HHS and CMS recently unveiled the CMS Primary Cares Initiative, a group of voluntary payment models that CMS hopes will move primary care farther down the road to value-based care. Recognizing that primary care resources are stretched, CMS hopes the initiative will improve access, quality of care, and outcomes for Medicare patients by encouraging primary care physicians (PCPs) to play a more prominent role in caring for patients with complex conditions.
While the Primary Cares Initiative focuses on PCPs, it has implications for all providers, particularly specialists. Simply put, the initiative is just one more indication that CMS is moving forward on their promise to transition healthcare to value-based care, and it is only a matter of time before CMS sets its sights on specialty-focused Advanced Alternative Payment Models (AAPMs).
The majority of today’s healthcare delivery systems are designed to be reactive and address problems once they exist. The new models reward providers for delivering proactive care and keeping patients healthy, helping to prevent chronic conditions and identifying conditions that require specialty care earlier. Theoretically, fewer and less costly resources should be required to manage conditions, and better patient outcomes should be achieved. For example, in oncology, fewer patients may be diagnosed with cancer or patients may be referred to an oncologist earlier, resulting in cost savings and better outcomes.
Oncology has already seen the emergence of a CMS-driven APM, the Oncology Care Model (OCM), a 5-year pilot program designed to reduce the cost of care while improving quality, care coordination and patient outcomes. The OCM will most likely lead to a more sophisticated APM when the pilot ends in June 2021.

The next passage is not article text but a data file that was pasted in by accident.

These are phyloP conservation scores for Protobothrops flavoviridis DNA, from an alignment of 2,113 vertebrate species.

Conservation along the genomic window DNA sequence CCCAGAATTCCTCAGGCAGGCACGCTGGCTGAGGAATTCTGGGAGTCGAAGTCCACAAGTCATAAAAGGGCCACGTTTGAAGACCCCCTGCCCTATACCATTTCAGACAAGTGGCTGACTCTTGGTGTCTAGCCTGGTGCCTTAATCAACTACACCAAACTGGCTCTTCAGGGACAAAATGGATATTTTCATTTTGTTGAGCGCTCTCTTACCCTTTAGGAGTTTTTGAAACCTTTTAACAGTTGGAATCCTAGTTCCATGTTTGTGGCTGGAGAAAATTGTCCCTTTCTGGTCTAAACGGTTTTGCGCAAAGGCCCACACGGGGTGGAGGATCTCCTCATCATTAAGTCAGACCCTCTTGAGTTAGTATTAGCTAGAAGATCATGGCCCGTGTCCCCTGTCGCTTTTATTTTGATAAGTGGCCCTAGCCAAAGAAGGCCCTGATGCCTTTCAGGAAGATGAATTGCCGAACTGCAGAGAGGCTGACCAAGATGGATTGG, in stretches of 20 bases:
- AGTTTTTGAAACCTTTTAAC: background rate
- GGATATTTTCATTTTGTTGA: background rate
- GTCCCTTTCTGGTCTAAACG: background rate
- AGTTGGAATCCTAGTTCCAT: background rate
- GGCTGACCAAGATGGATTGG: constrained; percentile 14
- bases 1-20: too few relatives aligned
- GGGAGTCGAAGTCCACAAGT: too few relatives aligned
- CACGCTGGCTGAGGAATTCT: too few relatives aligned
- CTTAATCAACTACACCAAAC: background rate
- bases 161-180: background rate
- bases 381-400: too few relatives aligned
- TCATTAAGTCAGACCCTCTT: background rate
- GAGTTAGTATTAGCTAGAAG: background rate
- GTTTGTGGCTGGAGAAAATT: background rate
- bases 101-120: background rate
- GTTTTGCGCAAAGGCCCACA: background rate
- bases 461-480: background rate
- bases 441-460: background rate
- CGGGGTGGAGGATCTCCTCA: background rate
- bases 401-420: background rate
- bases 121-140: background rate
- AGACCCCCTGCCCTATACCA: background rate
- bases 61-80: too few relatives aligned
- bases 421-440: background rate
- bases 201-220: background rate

CMS-Led Programs Have Similarities
Many of the new CMS programs have numerous common elements and goals. The PCP programs, the OCM, and the newly proposed Radiation Oncology APM all focus on reducing Medicare expenditures while ensuring quality care. All models also include a patient experience component, keeping patients at the forefront.
Like the OCM, several PCP models support transformation activities with payments to redesign care management services. Practice transformation is critical for success in any of these models. Practices will likely have difficulty achieving program goals or earning incentives utilizing current workflows and care delivery models. Models also include performance-based incentive payments for reducing utilization and improving quality and patient experience.
Participants in the OCM are facing the decision now on whether to engage in 2-sided risk, while participants in the PCP and Radiation Oncology models are required to assume financial risk at initiation of the program. In the radiation model, providers receive a bundled payment for most radiation services furnished during a 90-day care episode. The program includes a 3% withhold for quality and patient satisfaction measures, which must be met to earn this amount back. As a result, if practices do not perform, they receive less reimbursement than they would under fee-for-service, whereas the PCP models include varying levels of risk by offering options with reduced fee-for-service payments, flat primary care visit fees, and partially or fully capitated population-based payments.
In all programs, CMS is rewarding practices who assume financial risk by lessening administrative requirements associated with traditional fee-for-service models and upside-only agreements. We have yet to see what decreasing administrative burden means in practice. Moving forward, CMS will likely incorporate strategies into new models that provide greater predictability of healthcare expenditures and that require providers to assume financial risk. As CMS collects more clinical and claims data through these early programs, they will be able to establish bundled care rates per condition, requiring specialty providers to diligently manage patients and coordinate care.
Commercial Sector Is Influenced by New Models